Derek Swatsworth, Lezzer store manager explains product features to a customer. Since the Great Recession, CEO Mike Lezzer has focused on employee training to strengthen the company.
Investment In Employees Elevates Lezzer Lumber
Mike Lezzer, CEO of Lezzer Lumber in Curwensville, Penn. has a unique way of motivating his staff to provide the best service they can on behalf of the company—he has opened up the books and offered to train everyone to advance their careers.
At Lezzer Lumber, everyone knows the bottom line, and from Mike Lezzer’s experience, opening that information up to employees, showing them how their performance directly affects profits, then allowing them to rise in the company to make the most of their knowledge, has raised the bottom line and improved company’s standing in the market.
“We believe our employees are our biggest asset,” Lezzer said. “We have a knowledgeable, dedicated group of employees who are career oriented and have been with us for years. Through the downturn, we became more attuned to keeping abreast of our situation and our recovery process. We dedicated ourselves to making our staff as informed as they can be.”
Through sales training, product knowledge demonstrations and more customer interaction, the staff at Lezzer Lumber has grown to see just how their sales and service affect the overall performance of the company. With nearly 400 employees—including 40 outside sales reps—that serve a customer base of 90% pro contractors, team members at Lezzer Lumber get in-depth exposure to products and services that extend well beyond helping the occasional DIY customer.
Last year, Lezzer Lumber, a member of the LMC buying cooperative, launched its own in-house training institute called Lezzer Technical Institute. With ideas supplied in part from the National Retail Hardware Association, the company developed programs for younger employees who have aspirations for growth.
Lezzer set up a series of three to four classes that covered basic product information, as well as sales training and sales estimating.
“We go through formulas so they know how much siding a house can take or how to design a deck,” he said. “The end of the session is to do a complete materials take off for a single family home.”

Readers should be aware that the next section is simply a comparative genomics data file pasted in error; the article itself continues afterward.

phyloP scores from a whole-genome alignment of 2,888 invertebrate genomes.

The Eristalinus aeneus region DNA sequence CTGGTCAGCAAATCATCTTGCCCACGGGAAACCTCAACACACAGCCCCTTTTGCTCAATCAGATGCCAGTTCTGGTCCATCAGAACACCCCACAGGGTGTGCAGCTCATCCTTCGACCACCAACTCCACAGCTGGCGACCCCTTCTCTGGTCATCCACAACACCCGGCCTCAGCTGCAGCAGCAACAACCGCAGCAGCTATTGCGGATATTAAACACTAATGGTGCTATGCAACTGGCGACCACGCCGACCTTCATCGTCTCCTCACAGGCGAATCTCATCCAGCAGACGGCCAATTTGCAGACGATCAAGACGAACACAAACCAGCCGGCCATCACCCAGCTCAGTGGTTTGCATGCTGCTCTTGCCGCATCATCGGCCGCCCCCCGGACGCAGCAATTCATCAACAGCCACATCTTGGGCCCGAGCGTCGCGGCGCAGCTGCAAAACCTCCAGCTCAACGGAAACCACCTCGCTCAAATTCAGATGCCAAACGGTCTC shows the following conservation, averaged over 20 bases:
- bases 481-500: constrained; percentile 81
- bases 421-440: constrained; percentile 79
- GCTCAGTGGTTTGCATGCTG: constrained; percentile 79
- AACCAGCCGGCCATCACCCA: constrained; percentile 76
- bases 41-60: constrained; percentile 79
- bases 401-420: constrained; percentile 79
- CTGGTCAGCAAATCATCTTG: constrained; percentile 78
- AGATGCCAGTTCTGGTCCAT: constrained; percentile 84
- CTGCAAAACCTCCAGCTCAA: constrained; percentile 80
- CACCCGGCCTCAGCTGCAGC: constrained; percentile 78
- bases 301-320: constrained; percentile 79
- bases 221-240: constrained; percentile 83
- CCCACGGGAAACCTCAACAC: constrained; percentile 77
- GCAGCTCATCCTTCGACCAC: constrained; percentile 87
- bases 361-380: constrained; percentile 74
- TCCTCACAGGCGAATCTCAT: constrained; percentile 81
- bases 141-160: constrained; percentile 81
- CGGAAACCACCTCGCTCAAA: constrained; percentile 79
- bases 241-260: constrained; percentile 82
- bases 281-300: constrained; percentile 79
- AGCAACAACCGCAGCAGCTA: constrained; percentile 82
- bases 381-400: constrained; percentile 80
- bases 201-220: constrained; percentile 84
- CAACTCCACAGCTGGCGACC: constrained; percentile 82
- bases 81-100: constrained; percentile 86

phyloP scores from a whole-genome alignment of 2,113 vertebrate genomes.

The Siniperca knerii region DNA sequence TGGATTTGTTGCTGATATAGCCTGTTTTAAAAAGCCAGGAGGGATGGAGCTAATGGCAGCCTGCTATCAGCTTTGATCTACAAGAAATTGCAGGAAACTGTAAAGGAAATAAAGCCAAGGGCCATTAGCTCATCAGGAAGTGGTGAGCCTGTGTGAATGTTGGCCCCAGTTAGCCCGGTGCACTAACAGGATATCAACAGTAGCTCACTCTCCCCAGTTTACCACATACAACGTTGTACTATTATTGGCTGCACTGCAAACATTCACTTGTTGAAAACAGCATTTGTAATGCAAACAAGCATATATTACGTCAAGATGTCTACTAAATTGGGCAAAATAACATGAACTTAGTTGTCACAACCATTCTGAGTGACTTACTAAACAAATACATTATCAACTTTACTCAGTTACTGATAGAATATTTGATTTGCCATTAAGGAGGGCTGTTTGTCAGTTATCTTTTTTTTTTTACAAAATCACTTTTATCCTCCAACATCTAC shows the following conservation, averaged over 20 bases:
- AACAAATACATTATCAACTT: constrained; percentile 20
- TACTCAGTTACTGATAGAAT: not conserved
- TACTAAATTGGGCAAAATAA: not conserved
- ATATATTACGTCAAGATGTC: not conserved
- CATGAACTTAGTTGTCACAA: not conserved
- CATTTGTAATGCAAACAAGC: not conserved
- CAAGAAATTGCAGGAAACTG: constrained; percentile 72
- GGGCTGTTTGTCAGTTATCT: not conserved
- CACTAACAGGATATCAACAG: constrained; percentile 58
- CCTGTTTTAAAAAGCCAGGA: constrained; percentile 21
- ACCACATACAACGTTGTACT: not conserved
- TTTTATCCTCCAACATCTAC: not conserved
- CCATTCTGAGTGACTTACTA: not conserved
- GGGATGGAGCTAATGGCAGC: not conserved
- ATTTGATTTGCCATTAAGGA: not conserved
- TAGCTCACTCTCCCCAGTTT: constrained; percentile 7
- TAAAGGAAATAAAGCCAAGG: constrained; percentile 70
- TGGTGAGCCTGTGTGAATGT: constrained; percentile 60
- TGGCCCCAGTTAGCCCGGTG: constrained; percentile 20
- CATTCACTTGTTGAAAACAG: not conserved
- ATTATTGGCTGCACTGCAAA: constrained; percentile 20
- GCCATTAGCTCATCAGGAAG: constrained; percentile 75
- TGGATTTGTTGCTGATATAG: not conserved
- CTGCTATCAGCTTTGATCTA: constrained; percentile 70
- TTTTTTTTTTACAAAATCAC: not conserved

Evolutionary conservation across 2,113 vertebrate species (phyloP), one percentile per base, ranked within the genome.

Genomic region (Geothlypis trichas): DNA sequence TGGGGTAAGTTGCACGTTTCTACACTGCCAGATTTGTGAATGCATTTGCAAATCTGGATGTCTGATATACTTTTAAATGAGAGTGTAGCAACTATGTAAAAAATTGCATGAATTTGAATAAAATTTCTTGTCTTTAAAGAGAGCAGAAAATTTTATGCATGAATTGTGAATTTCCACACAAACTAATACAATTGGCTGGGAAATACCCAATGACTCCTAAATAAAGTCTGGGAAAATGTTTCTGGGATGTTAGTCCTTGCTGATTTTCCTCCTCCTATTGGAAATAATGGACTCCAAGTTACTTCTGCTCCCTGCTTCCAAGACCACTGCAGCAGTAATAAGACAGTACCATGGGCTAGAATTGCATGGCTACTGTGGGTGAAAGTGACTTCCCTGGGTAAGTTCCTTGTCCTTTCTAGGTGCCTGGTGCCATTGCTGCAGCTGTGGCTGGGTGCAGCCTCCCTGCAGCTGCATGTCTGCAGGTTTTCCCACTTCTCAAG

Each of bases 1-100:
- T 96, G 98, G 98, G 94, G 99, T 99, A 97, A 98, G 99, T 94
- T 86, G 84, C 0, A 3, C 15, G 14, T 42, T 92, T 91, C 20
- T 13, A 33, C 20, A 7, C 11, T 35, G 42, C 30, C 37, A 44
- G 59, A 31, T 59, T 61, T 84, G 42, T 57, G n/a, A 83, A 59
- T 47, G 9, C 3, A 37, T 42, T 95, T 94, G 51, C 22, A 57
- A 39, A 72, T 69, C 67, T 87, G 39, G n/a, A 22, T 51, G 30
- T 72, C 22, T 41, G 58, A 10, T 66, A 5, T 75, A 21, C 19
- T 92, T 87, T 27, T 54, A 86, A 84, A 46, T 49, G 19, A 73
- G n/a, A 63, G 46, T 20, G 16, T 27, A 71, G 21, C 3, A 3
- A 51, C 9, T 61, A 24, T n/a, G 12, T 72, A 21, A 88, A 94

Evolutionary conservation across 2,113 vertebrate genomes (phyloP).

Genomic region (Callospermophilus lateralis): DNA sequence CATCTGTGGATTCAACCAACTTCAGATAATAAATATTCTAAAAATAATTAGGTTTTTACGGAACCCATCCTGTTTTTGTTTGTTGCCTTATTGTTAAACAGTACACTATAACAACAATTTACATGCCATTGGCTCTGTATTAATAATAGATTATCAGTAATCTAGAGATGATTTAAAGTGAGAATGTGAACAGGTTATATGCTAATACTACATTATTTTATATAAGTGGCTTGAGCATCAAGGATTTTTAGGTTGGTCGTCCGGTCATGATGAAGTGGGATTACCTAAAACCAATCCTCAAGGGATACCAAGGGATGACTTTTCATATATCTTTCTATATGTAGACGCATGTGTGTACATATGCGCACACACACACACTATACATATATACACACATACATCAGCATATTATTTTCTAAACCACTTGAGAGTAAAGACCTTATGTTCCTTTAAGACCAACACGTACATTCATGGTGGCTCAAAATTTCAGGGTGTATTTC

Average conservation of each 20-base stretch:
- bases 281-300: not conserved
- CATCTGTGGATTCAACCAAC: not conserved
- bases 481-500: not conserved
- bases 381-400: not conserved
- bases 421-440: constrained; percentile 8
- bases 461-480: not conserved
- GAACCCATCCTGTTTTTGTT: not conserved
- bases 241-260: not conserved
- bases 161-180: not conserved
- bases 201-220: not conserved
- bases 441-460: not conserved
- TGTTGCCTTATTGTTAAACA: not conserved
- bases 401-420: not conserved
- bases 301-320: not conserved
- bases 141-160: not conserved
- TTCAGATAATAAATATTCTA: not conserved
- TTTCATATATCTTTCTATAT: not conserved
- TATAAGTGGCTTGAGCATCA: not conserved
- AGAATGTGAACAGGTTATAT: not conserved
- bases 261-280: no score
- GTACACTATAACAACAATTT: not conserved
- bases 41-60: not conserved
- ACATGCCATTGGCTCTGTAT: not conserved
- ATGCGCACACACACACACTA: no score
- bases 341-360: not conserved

Lezzer Lumber also features training for employees who wish to explore career advancement options at its truss plant. “To have correct trusses and design information and to know the right lingo and be able to interact with anyone about trusses is very valuable,” Lezzer said. “We have people able to know the right lingo and be able to interact with anyone about trusses, not just push people off to the truss plant.”
Lezzer Lumber is in its third generation of family leadership. From left to right: David Lezzer, president; Mike Lezzer, CEO; K.C. Lezzer, executive vice president.
Training at Lezzer Lumber has been a hit, Mike Lezzer said. Though he wasn’t sure how veteran employees would react to a required training course, he said there has been an overwhelmingly positive response. Even though some of the veteran employees weren’t required to complete the basic training sessions, 100% of them did. To reward employees completing training, each receives certificates of recognition as well as gift cards to area businesses. The higher an employee advances in the courses, the higher the value on the gift cards.
We believe our employees are our biggest asset. We have a knowledgeable, dedicated group of employees who are career oriented and have been with us for years.
“I don’t know that we can measure the training’s contribution to employee retention, but knowing that we’re investing in training them and knowing that we’re offering them advancement opportunities, then that has to contribute to their satisfaction,” Lezzer said. “We’ve got a company now where a driver can move to sales if they have the aspiration.” Employee reviews after each course have been positive, Lezzer said. “Almost everybody has had a positive comment. Even people who have been here 20 years have said they have picked up a couple things.”